Road bosses have planned a Brexit ‘dress rehearsal’ where the M20 in Kent will be shut for four nights to test a new system for dealing with lorries queuing for Europe.
The UK Government’s Operation Brock is being tested in the hope of keeping traffic moving in both directions by splitting the London-bound carriageway. While HGVs queue for the Port of Dover other traffic will be allowed to continue unimpeded.
The M20 will shut between Maidstone and Ashford every night between 8pm and 8am from next Friday, December 11, to Monday, December 14.
Highways England said the new movable concrete barrier will be ‘much quicker’ to deploy than previous systems which took weeks to install and remove.
Operation Brock hopes to allow traffic to keep moving in both directions by splitting the London-bound carriageway while coastbound HGVs queue. Pictured, the moveable barrier
Freight lorries queueing along the M20 in Kent waiting to access the Eurotunnel terminal in Folkestone on Tuesday, November 24, 2020
And it expects it to play ‘a key part in managing any disruption at the ports after the EU exit date’ on New Years Eve.
While the contraflow is in place, lorries heading to mainland Europe will be restricted to 30mph while all other traffic will use the Londonbound contraflow limited to 50mph.
The barrier will then be placed back on the hard shoulder for when it is next needed.
Freight lorries queueing along the M20 in Kent on Tuesday, November 24, 2020. Next week workers will test the revolutionary barrier by installing it and then removing it to practice for when queues build at the Eurotunnel and Port of Dover
Highways England south east operations director Nicola Bell said: ‘We have again worked extensively with our partners in Kent and are confident that this test will provide a valuable dress rehearsal into the operation of our Kent-wide port disruption contingency measures.
‘The test will help us to fine tune Operation Brock, finding ways to make the deployment quicker whenever the barrier is needed, whether it be in preparation for transition, or other disruption to cross-channel services.
‘Operation Brock will keep Kent moving, and we thank road users in advance for their patience while the test is taking place.’
Lorries and passengers are seen aboard a ferry as it leaves the Port of Dover last year. Without a deal, imports and exports face serious disruption with the abrupt return of barriers that have not existed for decade
Lorries are held in a formation on the A256 a few miles north of Dover in southern England on January 7, 2019. They took part in a trial to tackle portential post-Brexit traffic queues heading into the country’s main Port of Dover
The contraflow system is designed to also alleviate congestion on local roads by allowing traffic to continue using the 50-mile motorway.
Workers will test the revolutionary barrier by installing it and then removing it to practice for when queues build at the Eurotunnel and Port of Dover.
Operation Brock needs to be active by December 31 to manage any cross-Channel disruption after the EU exit date.
Manston Airfield in Thanet will be used to hold Port-bound traffic so checks can be carried out to ensure hauliers have correct paperwork to cross the border.
Another off road site off the M20 at junction 10A at Sevington near Ashford will be used if the M20 contraflow reaches capacity.
Transport Secretary Grant Shapps said: ‘Kent is a critical link to one of our busiest trade routes, and this state-of-the-art technology will ensure that we can keep the local road network moving.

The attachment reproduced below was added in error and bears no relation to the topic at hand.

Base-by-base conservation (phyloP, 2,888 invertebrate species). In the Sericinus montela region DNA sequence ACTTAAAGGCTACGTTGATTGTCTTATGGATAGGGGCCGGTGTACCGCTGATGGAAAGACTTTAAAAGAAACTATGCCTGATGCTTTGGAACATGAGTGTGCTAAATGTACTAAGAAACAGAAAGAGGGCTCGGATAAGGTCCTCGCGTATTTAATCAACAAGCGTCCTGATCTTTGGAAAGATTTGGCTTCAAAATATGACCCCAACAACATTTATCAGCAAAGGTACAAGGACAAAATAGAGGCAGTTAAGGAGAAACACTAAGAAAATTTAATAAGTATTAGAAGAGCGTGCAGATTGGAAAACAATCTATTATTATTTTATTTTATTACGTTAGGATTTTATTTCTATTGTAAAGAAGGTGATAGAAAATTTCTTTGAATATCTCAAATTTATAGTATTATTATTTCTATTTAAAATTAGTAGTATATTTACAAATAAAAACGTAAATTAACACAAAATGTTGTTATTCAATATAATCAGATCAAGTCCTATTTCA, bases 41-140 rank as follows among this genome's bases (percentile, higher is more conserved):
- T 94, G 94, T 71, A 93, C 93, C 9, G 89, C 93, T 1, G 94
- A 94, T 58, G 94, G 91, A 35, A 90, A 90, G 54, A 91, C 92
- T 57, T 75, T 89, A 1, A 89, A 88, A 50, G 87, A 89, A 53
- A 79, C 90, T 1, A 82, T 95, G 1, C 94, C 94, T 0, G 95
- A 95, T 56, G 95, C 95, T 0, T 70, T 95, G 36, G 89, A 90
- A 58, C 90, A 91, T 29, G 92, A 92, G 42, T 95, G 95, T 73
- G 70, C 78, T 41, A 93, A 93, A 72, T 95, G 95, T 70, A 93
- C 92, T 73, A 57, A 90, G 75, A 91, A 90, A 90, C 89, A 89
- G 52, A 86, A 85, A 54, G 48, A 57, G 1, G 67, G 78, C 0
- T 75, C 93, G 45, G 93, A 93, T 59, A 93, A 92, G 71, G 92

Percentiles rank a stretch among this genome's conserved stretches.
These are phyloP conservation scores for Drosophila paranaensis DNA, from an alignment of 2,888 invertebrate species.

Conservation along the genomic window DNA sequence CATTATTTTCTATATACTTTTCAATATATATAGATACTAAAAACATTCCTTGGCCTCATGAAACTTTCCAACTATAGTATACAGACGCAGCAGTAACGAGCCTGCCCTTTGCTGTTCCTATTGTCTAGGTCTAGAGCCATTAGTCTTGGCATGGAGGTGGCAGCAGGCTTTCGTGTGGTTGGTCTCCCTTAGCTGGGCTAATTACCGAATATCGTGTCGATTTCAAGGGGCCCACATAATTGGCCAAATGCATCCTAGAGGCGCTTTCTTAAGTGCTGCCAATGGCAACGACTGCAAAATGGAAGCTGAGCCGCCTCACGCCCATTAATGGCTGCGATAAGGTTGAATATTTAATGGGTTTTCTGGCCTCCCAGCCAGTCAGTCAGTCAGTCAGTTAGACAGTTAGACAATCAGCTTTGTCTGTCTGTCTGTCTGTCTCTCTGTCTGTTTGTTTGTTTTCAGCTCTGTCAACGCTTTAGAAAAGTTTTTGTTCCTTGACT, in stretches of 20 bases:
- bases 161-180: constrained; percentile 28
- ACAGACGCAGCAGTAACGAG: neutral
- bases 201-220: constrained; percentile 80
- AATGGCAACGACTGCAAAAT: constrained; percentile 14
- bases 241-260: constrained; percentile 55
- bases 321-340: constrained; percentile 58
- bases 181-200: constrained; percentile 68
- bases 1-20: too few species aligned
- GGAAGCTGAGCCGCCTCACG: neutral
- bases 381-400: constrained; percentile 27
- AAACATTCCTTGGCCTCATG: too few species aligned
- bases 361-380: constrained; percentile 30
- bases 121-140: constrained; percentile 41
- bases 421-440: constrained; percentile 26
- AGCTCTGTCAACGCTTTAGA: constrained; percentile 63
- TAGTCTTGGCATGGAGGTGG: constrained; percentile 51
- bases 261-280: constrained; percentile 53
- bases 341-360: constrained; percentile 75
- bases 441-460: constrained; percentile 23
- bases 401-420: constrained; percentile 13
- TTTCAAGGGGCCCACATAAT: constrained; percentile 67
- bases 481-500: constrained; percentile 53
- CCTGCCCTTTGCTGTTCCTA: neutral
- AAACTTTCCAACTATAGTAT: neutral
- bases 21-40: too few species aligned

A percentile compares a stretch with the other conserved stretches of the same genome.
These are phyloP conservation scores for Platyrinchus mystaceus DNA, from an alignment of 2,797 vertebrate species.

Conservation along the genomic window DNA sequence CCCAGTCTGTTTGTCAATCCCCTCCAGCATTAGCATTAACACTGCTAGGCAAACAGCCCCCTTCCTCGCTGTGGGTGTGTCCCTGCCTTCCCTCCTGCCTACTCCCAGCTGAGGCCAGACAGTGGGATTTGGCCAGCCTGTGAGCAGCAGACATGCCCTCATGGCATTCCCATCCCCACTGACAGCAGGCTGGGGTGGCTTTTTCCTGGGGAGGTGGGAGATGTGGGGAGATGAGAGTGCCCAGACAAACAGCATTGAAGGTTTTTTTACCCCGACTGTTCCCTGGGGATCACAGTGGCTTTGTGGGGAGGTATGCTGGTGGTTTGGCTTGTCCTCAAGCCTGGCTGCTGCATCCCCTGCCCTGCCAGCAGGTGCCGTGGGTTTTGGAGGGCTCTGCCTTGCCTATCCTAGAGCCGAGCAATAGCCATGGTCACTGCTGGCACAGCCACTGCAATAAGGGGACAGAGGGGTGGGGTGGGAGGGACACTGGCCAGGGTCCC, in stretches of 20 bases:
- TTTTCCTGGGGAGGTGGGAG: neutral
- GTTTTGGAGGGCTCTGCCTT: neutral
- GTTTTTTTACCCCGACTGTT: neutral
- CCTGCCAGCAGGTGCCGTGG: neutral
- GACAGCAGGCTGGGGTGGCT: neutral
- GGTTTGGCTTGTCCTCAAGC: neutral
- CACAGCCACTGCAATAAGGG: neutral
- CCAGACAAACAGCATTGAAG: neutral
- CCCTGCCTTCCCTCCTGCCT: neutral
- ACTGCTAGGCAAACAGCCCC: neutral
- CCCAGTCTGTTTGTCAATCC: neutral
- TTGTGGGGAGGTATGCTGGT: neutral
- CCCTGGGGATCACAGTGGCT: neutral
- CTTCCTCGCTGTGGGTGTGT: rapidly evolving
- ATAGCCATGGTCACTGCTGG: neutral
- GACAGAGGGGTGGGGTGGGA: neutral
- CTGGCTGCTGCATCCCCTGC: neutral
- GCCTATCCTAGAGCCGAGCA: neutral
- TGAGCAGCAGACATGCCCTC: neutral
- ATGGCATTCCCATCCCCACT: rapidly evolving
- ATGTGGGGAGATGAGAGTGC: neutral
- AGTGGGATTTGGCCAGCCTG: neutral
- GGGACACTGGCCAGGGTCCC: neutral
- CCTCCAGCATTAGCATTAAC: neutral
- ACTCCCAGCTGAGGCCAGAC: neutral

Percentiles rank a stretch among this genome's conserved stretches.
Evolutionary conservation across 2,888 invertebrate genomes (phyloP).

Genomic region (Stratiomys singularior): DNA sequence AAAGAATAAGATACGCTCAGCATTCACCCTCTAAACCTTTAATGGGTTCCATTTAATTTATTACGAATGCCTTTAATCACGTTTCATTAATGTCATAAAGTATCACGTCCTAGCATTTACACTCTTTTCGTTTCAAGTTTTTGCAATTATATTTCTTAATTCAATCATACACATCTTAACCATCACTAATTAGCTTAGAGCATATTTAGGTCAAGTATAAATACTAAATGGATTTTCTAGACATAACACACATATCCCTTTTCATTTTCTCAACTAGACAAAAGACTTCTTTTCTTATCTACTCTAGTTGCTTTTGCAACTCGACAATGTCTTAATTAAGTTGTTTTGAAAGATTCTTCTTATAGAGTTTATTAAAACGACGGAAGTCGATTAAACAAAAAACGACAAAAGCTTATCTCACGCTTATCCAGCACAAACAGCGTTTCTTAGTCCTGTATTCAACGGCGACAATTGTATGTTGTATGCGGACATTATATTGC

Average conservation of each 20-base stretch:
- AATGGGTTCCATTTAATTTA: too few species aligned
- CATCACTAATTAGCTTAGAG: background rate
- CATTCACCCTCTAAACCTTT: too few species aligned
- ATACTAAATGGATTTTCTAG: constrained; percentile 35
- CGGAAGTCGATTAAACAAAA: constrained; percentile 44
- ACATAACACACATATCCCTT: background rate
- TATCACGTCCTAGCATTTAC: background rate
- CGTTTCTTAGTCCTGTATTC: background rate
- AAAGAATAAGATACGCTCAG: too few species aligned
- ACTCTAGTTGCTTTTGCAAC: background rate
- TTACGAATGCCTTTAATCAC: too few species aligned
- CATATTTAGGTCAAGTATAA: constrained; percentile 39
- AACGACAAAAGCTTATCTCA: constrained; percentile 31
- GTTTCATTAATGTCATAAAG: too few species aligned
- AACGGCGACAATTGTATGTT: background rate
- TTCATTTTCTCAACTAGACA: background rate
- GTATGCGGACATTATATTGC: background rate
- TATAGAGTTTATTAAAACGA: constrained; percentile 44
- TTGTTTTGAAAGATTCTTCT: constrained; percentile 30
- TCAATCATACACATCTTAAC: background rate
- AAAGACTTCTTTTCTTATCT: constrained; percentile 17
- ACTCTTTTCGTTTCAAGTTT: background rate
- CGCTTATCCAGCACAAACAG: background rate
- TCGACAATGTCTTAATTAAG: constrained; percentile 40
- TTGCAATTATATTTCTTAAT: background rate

‘Testing this barrier now will ensure that if the system is needed it can be quickly and safely deployed, helping drivers get to where they need to be – even in the event of disruption at the end of the transition period and to assist with any other future disruption caused for any reason.’
How exactly will the M20 be closed from December 11 to 14 and what can drivers expect?
During four nights workers will be testing the new removable barrier by installing and removing it, it has been revealed.
The M20 will close in both directions overnight between junctions seven and nine coastbound, and junctions nine and eight London-bound, on Friday December 11, for the installation of a moveable barrier.
The Government website revealed: ‘When the M20 reopens by 8am on Saturday 12 December, the contraflow will be in place in its initial phase.
‘Drivers will need to follow the different layout on the M20 from just north of Junction 8 (for Hollingbourne/Leeds) to Junction 9 (Ashford).
‘Lorries heading for mainland Europe will be routed down the coastbound carriageway, with a 30mph speed limit in place.
‘All other traffic will be directed onto the contraflow, with two lanes in each direction operating at 50mph.’
At 8pm on Saturday, December 12, the M20 will close in both directions overnight between junctions seven and nine coastbound and junctions nine and eight London-bound.
They will reopen by 8am on Sunday, December 13, with the contraflow open in its final phase.
On the night of Sunday, December 12, the road will close between the same junctions and times so traffic management can be removed.
The Government guidance reads: ‘When the M20 reopens by 8am on Monday 14 December, the coastbound carriageway will be back to normal, with all traffic management removed.
‘The London-bound carriageway will be open but some traffic management – including the moveable barrier – will still be in place.
‘Speed restrictions will apply. The London-bound carriageway will be closed overnight between junctions 9 and 8 at 8pm on Monday 14 December with the moveable barrier being moved to the far side of the hard shoulder.’
By 8am on Tuesday, December 15, the M20 should be back to normal with all three lanes at the national speed limit.